Whether you’re religious about your grande nonfat cappuccino or not, you’re probably aware that Starbucks founder and former CEO Howard Schultz is exploring a bid for President – as an independent.
Now before you tell me to cut down on my caffeine and that fiction isn’t my gig, hear me out.
If you watch enough sports you’ll hear a commentator say something like, “No team has ever come from behind with a [fill in the blank] [point/goal/run] deficit this late in the game to win.”
And that may be true – until it isn’t.
Likewise, the political pundits say an independent can’t be President because the U.S. has a two-party system and, well, it’s never happened before, at least not since George Washington.
And that statement is also true – until it isn’t.
A lifelong democrat, Schultz says he won’t run as a democrat because the party has gone too far left – pushing unrealistic socialist policies like ultrahigh tax rates and a wealth tax on the rich, not to mention free healthcare and college education for all, which would cost something north of $40 trillion.
On the flip-side, Schultz doesn’t think Donald Trump is qualified to be President. He says Trump doesn’t have the temperament for the job. That some of his policies are irrational. And that he’s the best candidate to boot the man out of the White House.
The coffee mogul has hired a team of well-heeled political consultants to help him figure out if running as an independent is feasible. And it just might be. Both political parties are weak, perhaps weaker than they’ve ever been, at least in my lifetime.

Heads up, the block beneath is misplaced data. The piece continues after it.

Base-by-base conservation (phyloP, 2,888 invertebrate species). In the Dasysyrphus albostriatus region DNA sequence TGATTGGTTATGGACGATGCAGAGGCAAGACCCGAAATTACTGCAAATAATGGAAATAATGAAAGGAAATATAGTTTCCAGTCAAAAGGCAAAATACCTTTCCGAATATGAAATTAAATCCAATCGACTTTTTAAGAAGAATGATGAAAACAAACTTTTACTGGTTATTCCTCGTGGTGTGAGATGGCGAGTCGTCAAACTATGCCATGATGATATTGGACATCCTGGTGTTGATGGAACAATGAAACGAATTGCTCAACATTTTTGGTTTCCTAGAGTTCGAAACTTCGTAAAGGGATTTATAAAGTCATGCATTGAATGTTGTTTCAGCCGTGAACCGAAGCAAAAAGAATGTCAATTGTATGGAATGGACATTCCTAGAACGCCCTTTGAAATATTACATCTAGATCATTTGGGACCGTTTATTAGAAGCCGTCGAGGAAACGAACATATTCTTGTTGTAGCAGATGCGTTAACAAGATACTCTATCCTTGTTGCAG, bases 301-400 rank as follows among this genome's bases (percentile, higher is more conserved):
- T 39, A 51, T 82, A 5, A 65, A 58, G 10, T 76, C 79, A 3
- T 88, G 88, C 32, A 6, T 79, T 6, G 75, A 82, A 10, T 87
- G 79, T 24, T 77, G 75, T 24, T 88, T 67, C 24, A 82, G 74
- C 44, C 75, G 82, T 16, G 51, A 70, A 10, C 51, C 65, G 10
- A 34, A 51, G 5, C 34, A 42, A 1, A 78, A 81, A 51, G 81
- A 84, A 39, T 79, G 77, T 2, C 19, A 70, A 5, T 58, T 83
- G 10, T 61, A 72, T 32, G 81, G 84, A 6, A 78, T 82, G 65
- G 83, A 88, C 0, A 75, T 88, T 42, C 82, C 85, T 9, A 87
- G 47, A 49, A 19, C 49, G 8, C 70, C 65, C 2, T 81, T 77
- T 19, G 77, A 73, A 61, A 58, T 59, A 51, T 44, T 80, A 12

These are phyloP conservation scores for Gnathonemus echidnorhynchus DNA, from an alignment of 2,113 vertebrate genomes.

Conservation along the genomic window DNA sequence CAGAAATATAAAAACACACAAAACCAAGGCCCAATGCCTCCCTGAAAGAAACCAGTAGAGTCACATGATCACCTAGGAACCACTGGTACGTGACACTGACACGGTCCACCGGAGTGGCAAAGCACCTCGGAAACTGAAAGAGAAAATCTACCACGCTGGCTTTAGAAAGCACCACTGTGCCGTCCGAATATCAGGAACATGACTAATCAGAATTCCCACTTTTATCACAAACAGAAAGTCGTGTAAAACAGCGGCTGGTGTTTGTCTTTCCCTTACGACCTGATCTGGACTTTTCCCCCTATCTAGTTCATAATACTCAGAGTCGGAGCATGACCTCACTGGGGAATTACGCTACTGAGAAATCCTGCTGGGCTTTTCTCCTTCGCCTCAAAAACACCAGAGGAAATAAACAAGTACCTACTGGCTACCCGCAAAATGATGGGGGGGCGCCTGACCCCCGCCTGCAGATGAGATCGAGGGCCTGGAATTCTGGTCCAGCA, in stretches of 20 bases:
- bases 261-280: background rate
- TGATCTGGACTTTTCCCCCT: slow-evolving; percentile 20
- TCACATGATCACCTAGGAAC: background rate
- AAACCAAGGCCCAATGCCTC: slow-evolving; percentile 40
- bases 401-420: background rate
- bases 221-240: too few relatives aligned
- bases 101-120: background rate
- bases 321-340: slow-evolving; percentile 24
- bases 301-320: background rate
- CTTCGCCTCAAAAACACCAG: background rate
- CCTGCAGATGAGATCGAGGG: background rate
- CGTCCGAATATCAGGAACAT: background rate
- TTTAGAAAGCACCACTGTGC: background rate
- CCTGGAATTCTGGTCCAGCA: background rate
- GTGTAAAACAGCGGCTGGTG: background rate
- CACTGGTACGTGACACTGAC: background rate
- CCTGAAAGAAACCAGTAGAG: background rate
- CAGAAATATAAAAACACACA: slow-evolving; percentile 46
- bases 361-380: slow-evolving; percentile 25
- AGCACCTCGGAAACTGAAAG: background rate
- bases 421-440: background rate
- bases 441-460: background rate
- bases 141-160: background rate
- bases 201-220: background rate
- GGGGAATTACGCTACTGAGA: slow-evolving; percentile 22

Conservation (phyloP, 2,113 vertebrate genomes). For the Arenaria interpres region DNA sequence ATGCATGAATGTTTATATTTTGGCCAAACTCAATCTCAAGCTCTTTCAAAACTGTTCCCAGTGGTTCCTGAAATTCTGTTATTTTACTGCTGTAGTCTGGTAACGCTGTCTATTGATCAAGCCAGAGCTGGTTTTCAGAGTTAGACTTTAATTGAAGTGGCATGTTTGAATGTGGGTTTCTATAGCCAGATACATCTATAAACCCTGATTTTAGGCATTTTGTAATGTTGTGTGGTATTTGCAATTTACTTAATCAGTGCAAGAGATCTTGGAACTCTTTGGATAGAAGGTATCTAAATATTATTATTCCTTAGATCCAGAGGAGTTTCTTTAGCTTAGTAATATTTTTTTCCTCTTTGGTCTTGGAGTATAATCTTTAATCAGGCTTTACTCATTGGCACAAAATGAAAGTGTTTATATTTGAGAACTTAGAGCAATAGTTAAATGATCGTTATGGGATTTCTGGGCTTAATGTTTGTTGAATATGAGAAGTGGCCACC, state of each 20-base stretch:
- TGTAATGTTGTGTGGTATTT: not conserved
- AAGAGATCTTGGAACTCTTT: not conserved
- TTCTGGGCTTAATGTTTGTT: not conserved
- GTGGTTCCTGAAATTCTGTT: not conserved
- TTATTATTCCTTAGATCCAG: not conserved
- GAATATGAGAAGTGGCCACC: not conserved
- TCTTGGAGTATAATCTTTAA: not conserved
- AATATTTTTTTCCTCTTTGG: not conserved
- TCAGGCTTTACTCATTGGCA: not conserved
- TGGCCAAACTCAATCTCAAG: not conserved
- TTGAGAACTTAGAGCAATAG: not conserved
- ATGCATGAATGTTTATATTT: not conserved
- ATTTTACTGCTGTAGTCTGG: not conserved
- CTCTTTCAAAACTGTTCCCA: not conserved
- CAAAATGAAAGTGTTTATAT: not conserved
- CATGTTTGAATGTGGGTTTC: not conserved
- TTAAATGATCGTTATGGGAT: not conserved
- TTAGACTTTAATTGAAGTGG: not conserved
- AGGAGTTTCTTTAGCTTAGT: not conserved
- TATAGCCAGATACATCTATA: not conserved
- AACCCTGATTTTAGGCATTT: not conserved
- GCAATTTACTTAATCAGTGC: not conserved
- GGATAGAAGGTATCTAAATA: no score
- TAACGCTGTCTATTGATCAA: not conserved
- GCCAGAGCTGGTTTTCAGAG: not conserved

The GOP was so confused prior to the 2016 election that a candidate everyone dismissed as a joke ended up winning the nomination.
And Democratic heir apparent Hillary Clinton was so unlikeable that she actually lost the election to Trump. Now the entire party is up for grabs with just about everyone who’s anyone talking about jumping into the race.
Meanwhile, up on Capital Hill, Congress is a dysfunctional mess. All anyone seems to care about is toeing the party line and getting reelected. I don’t think anyone would argue that Congress stopped working for their constituents long ago.
And here we are. Schultz believes he can bridge the gulf that has long divided the nation and get the Federal Government working for the American people again. He also believes that most of us would prefer a reasonable centrist to either Trump or a democratic socialist.
It bears mentioning that I’ve followed and written about Schultz for a very long time. And while his style is way too Pollyanna for me, he does have serious leadership chops. And at least half the time I’ve criticized him or his plans, I’ve been wrong. So there is that.
The realities of what it would take for an independent candidate to win the majority of electoral votes aside, maybe this is a unique time in American history. Aside from the faithful who would never stray from their chosen party, everyone else is pretty much fed up with Washington’s two-party system.
If the way in which all the players appear to be simultaneously dismissive, critical and fearful of Schultz is any indication, it feels a lot like it did four years ago – not to mention 12 years ago when a junior Senator from Illinois decided to throw his hat into the ring and challenge Hillary Clinton. Clearly, the man is viewed as a significant threat.
As I said at the time – both times, in fact, if not for very different reasons – look out for this guy. Now I’m saying the same thing about a certain self-made billionaire who came from a working class family in Brooklyn and built a coffee empire from nothing. Who better to bring back the American Dream than someone who embodies it?
Image credit Gage Skidmore / Flickr